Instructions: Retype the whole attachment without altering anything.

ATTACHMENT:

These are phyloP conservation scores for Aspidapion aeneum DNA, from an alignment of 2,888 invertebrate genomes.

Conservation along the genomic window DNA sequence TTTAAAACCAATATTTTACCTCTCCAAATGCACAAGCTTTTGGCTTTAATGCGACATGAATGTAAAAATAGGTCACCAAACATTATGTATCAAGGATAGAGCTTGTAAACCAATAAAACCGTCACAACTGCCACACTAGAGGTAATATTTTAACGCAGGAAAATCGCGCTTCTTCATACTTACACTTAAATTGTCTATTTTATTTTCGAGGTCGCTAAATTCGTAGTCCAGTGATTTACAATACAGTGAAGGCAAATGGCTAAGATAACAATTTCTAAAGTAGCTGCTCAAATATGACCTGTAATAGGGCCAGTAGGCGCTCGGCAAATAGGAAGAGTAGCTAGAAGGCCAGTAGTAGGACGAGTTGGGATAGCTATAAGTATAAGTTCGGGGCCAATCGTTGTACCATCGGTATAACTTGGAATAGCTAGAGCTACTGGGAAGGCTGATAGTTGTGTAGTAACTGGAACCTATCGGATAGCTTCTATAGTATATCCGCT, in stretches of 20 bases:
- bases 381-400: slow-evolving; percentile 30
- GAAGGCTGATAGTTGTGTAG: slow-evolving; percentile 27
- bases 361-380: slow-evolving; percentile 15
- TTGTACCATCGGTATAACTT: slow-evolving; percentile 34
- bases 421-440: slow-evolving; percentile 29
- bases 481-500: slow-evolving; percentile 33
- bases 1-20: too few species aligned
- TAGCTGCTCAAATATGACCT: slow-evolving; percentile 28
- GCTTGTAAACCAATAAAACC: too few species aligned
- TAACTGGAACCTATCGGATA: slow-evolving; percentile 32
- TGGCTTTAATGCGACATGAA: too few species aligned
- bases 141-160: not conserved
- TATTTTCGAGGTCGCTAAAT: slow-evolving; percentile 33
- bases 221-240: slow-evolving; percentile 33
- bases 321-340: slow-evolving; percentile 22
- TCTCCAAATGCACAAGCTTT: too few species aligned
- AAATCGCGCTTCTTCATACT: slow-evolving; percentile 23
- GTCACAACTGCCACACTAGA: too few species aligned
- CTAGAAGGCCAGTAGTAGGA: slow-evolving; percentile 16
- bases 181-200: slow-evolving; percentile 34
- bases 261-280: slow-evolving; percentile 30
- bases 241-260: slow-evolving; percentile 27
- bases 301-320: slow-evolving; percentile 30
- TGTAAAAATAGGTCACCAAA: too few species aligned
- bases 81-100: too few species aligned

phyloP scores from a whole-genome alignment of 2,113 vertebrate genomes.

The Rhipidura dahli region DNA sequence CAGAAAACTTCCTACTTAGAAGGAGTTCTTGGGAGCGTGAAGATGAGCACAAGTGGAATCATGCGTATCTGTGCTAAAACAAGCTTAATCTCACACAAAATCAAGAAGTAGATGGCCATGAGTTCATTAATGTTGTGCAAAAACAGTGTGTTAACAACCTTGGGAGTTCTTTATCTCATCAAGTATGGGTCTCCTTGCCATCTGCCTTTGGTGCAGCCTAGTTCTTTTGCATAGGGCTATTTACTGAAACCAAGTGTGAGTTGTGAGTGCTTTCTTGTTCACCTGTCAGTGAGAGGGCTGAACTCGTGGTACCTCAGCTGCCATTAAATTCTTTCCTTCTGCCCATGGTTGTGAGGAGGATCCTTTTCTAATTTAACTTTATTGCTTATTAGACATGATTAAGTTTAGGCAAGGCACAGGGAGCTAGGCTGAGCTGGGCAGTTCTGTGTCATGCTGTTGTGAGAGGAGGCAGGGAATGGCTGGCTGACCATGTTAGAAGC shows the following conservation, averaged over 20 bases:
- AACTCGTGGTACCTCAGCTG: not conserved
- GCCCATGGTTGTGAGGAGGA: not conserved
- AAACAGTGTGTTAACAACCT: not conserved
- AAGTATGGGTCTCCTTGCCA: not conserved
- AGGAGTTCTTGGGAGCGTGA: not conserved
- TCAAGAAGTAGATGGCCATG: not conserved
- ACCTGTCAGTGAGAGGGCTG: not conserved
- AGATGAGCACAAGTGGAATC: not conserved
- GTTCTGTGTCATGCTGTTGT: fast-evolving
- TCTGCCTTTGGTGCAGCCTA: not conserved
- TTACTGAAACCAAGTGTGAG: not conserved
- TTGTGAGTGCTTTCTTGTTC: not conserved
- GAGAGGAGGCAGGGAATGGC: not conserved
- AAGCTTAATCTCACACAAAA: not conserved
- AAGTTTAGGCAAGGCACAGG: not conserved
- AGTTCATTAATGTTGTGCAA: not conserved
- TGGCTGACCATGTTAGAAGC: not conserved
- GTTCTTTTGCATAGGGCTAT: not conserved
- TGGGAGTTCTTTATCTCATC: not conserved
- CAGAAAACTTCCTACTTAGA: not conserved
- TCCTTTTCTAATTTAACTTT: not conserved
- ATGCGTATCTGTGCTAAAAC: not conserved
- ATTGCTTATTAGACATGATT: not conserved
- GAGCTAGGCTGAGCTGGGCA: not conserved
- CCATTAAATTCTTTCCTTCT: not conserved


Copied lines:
These are phyloP conservation scores for Aspidapion aeneum DNA, from an alignment of 2,888 invertebrate genomes.

Conservation along the genomic window DNA sequence TTTAAAACCAATATTTTACCTCTCCAAATGCACAAGCTTTTGGCTTTAATGCGACATGAATGTAAAAATAGGTCACCAAACATTATGTATCAAGGATAGAGCTTGTAAACCAATAAAACCGTCACAACTGCCACACTAGAGGTAATATTTTAACGCAGGAAAATCGCGCTTCTTCATACTTACACTTAAATTGTCTATTTTATTTTCGAGGTCGCTAAATTCGTAGTCCAGTGATTTACAATACAGTGAAGGCAAATGGCTAAGATAACAATTTCTAAAGTAGCTGCTCAAATATGACCTGTAATAGGGCCAGTAGGCGCTCGGCAAATAGGAAGAGTAGCTAGAAGGCCAGTAGTAGGACGAGTTGGGATAGCTATAAGTATAAGTTCGGGGCCAATCGTTGTACCATCGGTATAACTTGGAATAGCTAGAGCTACTGGGAAGGCTGATAGTTGTGTAGTAACTGGAACCTATCGGATAGCTTCTATAGTATATCCGCT, in stretches of 20 bases:
- bases 381-400: slow-evolving; percentile 30
- GAAGGCTGATAGTTGTGTAG: slow-evolving; percentile 27
- bases 361-380: slow-evolving; percentile 15
- TTGTACCATCGGTATAACTT: slow-evolving; percentile 34
- bases 421-440: slow-evolving; percentile 29
- bases 481-500: slow-evolving; percentile 33
- bases 1-20: too few species aligned
- TAGCTGCTCAAATATGACCT: slow-evolving; percentile 28
- GCTTGTAAACCAATAAAACC: too few species aligned
- TAACTGGAACCTATCGGATA: slow-evolving; percentile 32
- TGGCTTTAATGCGACATGAA: too few species aligned
- bases 141-160: not conserved
- TATTTTCGAGGTCGCTAAAT: slow-evolving; percentile 33
- bases 221-240: slow-evolving; percentile 33
- bases 321-340: slow-evolving; percentile 22
- TCTCCAAATGCACAAGCTTT: too few species aligned
- AAATCGCGCTTCTTCATACT: slow-evolving; percentile 23
- GTCACAACTGCCACACTAGA: too few species aligned
- CTAGAAGGCCAGTAGTAGGA: slow-evolving; percentile 16
- bases 181-200: slow-evolving; percentile 34
- bases 261-280: slow-evolving; percentile 30
- bases 241-260: slow-evolving; percentile 27
- bases 301-320: slow-evolving; percentile 30
- TGTAAAAATAGGTCACCAAA: too few species aligned
- bases 81-100: too few species aligned

phyloP scores from a whole-genome alignment of 2,113 vertebrate genomes.

The Rhipidura dahli region DNA sequence CAGAAAACTTCCTACTTAGAAGGAGTTCTTGGGAGCGTGAAGATGAGCACAAGTGGAATCATGCGTATCTGTGCTAAAACAAGCTTAATCTCACACAAAATCAAGAAGTAGATGGCCATGAGTTCATTAATGTTGTGCAAAAACAGTGTGTTAACAACCTTGGGAGTTCTTTATCTCATCAAGTATGGGTCTCCTTGCCATCTGCCTTTGGTGCAGCCTAGTTCTTTTGCATAGGGCTATTTACTGAAACCAAGTGTGAGTTGTGAGTGCTTTCTTGTTCACCTGTCAGTGAGAGGGCTGAACTCGTGGTACCTCAGCTGCCATTAAATTCTTTCCTTCTGCCCATGGTTGTGAGGAGGATCCTTTTCTAATTTAACTTTATTGCTTATTAGACATGATTAAGTTTAGGCAAGGCACAGGGAGCTAGGCTGAGCTGGGCAGTTCTGTGTCATGCTGTTGTGAGAGGAGGCAGGGAATGGCTGGCTGACCATGTTAGAAGC shows the following conservation, averaged over 20 bases:
- AACTCGTGGTACCTCAGCTG: not conserved
- GCCCATGGTTGTGAGGAGGA: not conserved
- AAACAGTGTGTTAACAACCT: not conserved
- AAGTATGGGTCTCCTTGCCA: not conserved
- AGGAGTTCTTGGGAGCGTGA: not conserved
- TCAAGAAGTAGATGGCCATG: not conserved
- ACCTGTCAGTGAGAGGGCTG: not conserved
- AGATGAGCACAAGTGGAATC: not conserved
- GTTCTGTGTCATGCTGTTGT: fast-evolving
- TCTGCCTTTGGTGCAGCCTA: not conserved
- TTACTGAAACCAAGTGTGAG: not conserved
- TTGTGAGTGCTTTCTTGTTC: not conserved
- GAGAGGAGGCAGGGAATGGC: not conserved
- AAGCTTAATCTCACACAAAA: not conserved
- AAGTTTAGGCAAGGCACAGG: not conserved
- AGTTCATTAATGTTGTGCAA: not conserved
- TGGCTGACCATGTTAGAAGC: not conserved
- GTTCTTTTGCATAGGGCTAT: not conserved
- TGGGAGTTCTTTATCTCATC: not conserved
- CAGAAAACTTCCTACTTAGA: not conserved
- TCCTTTTCTAATTTAACTTT: not conserved
- ATGCGTATCTGTGCTAAAAC: not conserved
- ATTGCTTATTAGACATGATT: not conserved
- GAGCTAGGCTGAGCTGGGCA: not conserved
- CCATTAAATTCTTTCCTTCT: not conserved